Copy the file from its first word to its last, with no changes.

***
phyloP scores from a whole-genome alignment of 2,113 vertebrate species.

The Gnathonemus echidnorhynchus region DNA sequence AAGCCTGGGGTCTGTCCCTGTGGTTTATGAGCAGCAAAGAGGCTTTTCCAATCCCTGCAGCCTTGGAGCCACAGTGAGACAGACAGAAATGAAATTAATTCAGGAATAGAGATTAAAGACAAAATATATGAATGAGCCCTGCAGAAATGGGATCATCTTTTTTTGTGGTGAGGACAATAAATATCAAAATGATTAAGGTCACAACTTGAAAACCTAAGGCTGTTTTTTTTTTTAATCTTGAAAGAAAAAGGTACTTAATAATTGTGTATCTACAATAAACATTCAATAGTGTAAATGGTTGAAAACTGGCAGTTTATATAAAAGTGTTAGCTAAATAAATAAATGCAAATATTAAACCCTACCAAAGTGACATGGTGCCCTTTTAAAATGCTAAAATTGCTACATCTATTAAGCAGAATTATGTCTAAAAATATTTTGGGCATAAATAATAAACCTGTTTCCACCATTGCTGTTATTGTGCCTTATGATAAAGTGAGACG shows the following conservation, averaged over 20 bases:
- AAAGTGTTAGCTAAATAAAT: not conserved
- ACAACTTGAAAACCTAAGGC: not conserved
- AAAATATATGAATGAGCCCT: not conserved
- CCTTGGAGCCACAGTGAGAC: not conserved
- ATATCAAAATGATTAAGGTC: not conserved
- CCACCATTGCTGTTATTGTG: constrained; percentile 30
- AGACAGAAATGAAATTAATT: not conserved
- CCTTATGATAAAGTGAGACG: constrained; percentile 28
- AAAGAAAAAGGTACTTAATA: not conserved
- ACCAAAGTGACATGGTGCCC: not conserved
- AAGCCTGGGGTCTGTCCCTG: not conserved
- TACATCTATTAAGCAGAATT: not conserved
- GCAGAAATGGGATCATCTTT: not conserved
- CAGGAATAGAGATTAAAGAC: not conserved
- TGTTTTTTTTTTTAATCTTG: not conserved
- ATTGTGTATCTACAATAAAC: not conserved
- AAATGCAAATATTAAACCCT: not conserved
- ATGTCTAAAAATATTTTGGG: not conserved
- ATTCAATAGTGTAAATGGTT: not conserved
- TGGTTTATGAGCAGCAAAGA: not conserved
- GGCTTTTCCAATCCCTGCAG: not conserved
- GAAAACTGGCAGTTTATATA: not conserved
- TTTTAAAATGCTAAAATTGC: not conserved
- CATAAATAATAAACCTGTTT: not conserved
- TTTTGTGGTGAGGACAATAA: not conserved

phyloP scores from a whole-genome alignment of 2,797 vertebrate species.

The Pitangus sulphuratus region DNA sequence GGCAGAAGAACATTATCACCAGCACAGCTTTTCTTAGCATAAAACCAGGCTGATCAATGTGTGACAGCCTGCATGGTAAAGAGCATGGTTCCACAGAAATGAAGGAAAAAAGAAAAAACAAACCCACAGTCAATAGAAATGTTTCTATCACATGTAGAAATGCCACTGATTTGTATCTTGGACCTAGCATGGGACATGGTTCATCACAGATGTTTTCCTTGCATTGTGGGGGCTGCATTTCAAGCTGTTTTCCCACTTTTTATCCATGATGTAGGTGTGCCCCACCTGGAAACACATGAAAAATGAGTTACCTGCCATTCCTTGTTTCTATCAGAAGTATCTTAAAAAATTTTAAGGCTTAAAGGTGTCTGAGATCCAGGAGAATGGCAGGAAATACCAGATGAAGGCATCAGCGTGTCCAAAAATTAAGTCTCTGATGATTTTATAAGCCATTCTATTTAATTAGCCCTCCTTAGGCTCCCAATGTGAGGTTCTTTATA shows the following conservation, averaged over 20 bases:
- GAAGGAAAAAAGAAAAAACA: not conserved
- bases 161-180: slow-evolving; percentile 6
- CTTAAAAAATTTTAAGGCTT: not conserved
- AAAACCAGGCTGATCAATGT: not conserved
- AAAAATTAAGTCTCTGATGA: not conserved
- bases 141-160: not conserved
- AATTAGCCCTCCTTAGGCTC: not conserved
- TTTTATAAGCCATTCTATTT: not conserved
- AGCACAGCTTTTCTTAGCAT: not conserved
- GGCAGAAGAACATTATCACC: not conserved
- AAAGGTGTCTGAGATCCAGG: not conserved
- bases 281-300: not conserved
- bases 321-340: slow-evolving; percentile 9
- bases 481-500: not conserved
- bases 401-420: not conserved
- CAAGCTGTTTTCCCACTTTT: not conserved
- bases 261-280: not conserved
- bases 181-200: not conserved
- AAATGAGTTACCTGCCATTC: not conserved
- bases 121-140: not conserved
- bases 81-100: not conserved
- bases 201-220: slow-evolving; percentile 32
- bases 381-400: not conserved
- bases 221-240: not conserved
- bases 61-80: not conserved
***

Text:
phyloP scores from a whole-genome alignment of 2,113 vertebrate species.

The Gnathonemus echidnorhynchus region DNA sequence AAGCCTGGGGTCTGTCCCTGTGGTTTATGAGCAGCAAAGAGGCTTTTCCAATCCCTGCAGCCTTGGAGCCACAGTGAGACAGACAGAAATGAAATTAATTCAGGAATAGAGATTAAAGACAAAATATATGAATGAGCCCTGCAGAAATGGGATCATCTTTTTTTGTGGTGAGGACAATAAATATCAAAATGATTAAGGTCACAACTTGAAAACCTAAGGCTGTTTTTTTTTTTAATCTTGAAAGAAAAAGGTACTTAATAATTGTGTATCTACAATAAACATTCAATAGTGTAAATGGTTGAAAACTGGCAGTTTATATAAAAGTGTTAGCTAAATAAATAAATGCAAATATTAAACCCTACCAAAGTGACATGGTGCCCTTTTAAAATGCTAAAATTGCTACATCTATTAAGCAGAATTATGTCTAAAAATATTTTGGGCATAAATAATAAACCTGTTTCCACCATTGCTGTTATTGTGCCTTATGATAAAGTGAGACG shows the following conservation, averaged over 20 bases:
- AAAGTGTTAGCTAAATAAAT: not conserved
- ACAACTTGAAAACCTAAGGC: not conserved
- AAAATATATGAATGAGCCCT: not conserved
- CCTTGGAGCCACAGTGAGAC: not conserved
- ATATCAAAATGATTAAGGTC: not conserved
- CCACCATTGCTGTTATTGTG: constrained; percentile 30
- AGACAGAAATGAAATTAATT: not conserved
- CCTTATGATAAAGTGAGACG: constrained; percentile 28
- AAAGAAAAAGGTACTTAATA: not conserved
- ACCAAAGTGACATGGTGCCC: not conserved
- AAGCCTGGGGTCTGTCCCTG: not conserved
- TACATCTATTAAGCAGAATT: not conserved
- GCAGAAATGGGATCATCTTT: not conserved
- CAGGAATAGAGATTAAAGAC: not conserved
- TGTTTTTTTTTTTAATCTTG: not conserved
- ATTGTGTATCTACAATAAAC: not conserved
- AAATGCAAATATTAAACCCT: not conserved
- ATGTCTAAAAATATTTTGGG: not conserved
- ATTCAATAGTGTAAATGGTT: not conserved
- TGGTTTATGAGCAGCAAAGA: not conserved
- GGCTTTTCCAATCCCTGCAG: not conserved
- GAAAACTGGCAGTTTATATA: not conserved
- TTTTAAAATGCTAAAATTGC: not conserved
- CATAAATAATAAACCTGTTT: not conserved
- TTTTGTGGTGAGGACAATAA: not conserved

phyloP scores from a whole-genome alignment of 2,797 vertebrate species.

The Pitangus sulphuratus region DNA sequence GGCAGAAGAACATTATCACCAGCACAGCTTTTCTTAGCATAAAACCAGGCTGATCAATGTGTGACAGCCTGCATGGTAAAGAGCATGGTTCCACAGAAATGAAGGAAAAAAGAAAAAACAAACCCACAGTCAATAGAAATGTTTCTATCACATGTAGAAATGCCACTGATTTGTATCTTGGACCTAGCATGGGACATGGTTCATCACAGATGTTTTCCTTGCATTGTGGGGGCTGCATTTCAAGCTGTTTTCCCACTTTTTATCCATGATGTAGGTGTGCCCCACCTGGAAACACATGAAAAATGAGTTACCTGCCATTCCTTGTTTCTATCAGAAGTATCTTAAAAAATTTTAAGGCTTAAAGGTGTCTGAGATCCAGGAGAATGGCAGGAAATACCAGATGAAGGCATCAGCGTGTCCAAAAATTAAGTCTCTGATGATTTTATAAGCCATTCTATTTAATTAGCCCTCCTTAGGCTCCCAATGTGAGGTTCTTTATA shows the following conservation, averaged over 20 bases:
- GAAGGAAAAAAGAAAAAACA: not conserved
- bases 161-180: slow-evolving; percentile 6
- CTTAAAAAATTTTAAGGCTT: not conserved
- AAAACCAGGCTGATCAATGT: not conserved
- AAAAATTAAGTCTCTGATGA: not conserved
- bases 141-160: not conserved
- AATTAGCCCTCCTTAGGCTC: not conserved
- TTTTATAAGCCATTCTATTT: not conserved
- AGCACAGCTTTTCTTAGCAT: not conserved
- GGCAGAAGAACATTATCACC: not conserved
- AAAGGTGTCTGAGATCCAGG: not conserved
- bases 281-300: not conserved
- bases 321-340: slow-evolving; percentile 9
- bases 481-500: not conserved
- bases 401-420: not conserved
- CAAGCTGTTTTCCCACTTTT: not conserved
- bases 261-280: not conserved
- bases 181-200: not conserved
- AAATGAGTTACCTGCCATTC: not conserved
- bases 121-140: not conserved
- bases 81-100: not conserved
- bases 201-220: slow-evolving; percentile 32
- bases 381-400: not conserved
- bases 221-240: not conserved
- bases 61-80: not conserved